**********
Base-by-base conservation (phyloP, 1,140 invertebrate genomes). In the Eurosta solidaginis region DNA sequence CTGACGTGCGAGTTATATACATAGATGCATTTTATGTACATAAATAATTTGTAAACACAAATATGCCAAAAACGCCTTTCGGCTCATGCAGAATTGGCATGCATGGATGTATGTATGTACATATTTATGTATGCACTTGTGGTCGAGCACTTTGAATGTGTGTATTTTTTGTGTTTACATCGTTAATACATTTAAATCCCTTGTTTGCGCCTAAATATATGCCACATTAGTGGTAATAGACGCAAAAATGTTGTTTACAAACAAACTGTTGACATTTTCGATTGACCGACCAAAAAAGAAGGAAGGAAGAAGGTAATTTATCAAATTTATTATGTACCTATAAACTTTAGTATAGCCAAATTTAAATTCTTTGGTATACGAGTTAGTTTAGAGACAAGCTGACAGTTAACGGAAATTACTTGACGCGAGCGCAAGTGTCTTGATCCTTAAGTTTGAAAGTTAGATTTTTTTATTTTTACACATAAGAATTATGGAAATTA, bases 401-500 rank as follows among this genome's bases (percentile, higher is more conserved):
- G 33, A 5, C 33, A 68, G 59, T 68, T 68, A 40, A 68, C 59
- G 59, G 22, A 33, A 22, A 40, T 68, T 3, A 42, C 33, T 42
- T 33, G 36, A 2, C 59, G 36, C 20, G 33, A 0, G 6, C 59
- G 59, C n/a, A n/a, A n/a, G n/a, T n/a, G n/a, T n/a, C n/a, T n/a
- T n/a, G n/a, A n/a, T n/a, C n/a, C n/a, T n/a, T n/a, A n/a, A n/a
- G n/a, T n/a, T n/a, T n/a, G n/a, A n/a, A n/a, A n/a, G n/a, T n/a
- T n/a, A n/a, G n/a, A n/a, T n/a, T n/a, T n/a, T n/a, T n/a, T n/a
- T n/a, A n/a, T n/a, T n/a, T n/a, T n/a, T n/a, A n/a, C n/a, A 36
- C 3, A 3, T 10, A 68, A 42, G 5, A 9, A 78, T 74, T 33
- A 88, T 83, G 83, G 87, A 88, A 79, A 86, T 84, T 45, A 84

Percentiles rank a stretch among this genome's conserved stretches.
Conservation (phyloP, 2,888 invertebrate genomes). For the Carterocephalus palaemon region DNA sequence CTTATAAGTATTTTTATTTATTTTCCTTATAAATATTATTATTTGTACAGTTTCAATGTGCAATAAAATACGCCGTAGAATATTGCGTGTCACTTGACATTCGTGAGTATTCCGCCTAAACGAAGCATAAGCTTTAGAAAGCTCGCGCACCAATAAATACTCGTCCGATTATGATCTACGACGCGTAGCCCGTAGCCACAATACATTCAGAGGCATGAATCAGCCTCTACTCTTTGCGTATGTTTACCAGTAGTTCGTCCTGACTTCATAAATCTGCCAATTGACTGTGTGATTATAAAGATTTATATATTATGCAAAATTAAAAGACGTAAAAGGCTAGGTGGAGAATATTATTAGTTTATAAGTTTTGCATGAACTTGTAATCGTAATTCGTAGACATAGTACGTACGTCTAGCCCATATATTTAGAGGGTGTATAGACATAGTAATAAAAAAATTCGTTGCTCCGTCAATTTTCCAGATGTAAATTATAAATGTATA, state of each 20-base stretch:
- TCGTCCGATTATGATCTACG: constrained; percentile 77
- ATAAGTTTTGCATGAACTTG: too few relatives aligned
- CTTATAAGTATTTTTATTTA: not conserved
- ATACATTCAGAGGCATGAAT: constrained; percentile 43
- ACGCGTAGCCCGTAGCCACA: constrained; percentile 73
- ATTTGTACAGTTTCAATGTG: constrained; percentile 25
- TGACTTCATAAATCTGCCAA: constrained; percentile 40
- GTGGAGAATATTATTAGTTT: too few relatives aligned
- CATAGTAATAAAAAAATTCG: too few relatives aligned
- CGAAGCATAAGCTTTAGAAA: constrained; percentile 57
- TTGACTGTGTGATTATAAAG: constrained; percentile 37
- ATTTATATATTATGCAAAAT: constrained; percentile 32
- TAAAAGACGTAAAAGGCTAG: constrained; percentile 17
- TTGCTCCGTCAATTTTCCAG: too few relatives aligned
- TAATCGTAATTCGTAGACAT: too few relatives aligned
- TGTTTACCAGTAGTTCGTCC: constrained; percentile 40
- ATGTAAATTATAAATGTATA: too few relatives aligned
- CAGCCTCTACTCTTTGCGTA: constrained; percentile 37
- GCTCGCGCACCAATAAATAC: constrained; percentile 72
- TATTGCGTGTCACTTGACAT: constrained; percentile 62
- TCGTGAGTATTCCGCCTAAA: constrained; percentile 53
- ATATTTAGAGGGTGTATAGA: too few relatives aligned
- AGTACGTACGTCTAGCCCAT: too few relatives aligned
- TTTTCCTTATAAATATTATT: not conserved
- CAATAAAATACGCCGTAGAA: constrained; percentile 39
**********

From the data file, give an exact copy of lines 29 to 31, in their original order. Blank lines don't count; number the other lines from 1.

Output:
- TGTTTACCAGTAGTTCGTCC: constrained; percentile 40
- ATGTAAATTATAAATGTATA: too few relatives aligned
- CAGCCTCTACTCTTTGCGTA: constrained; percentile 37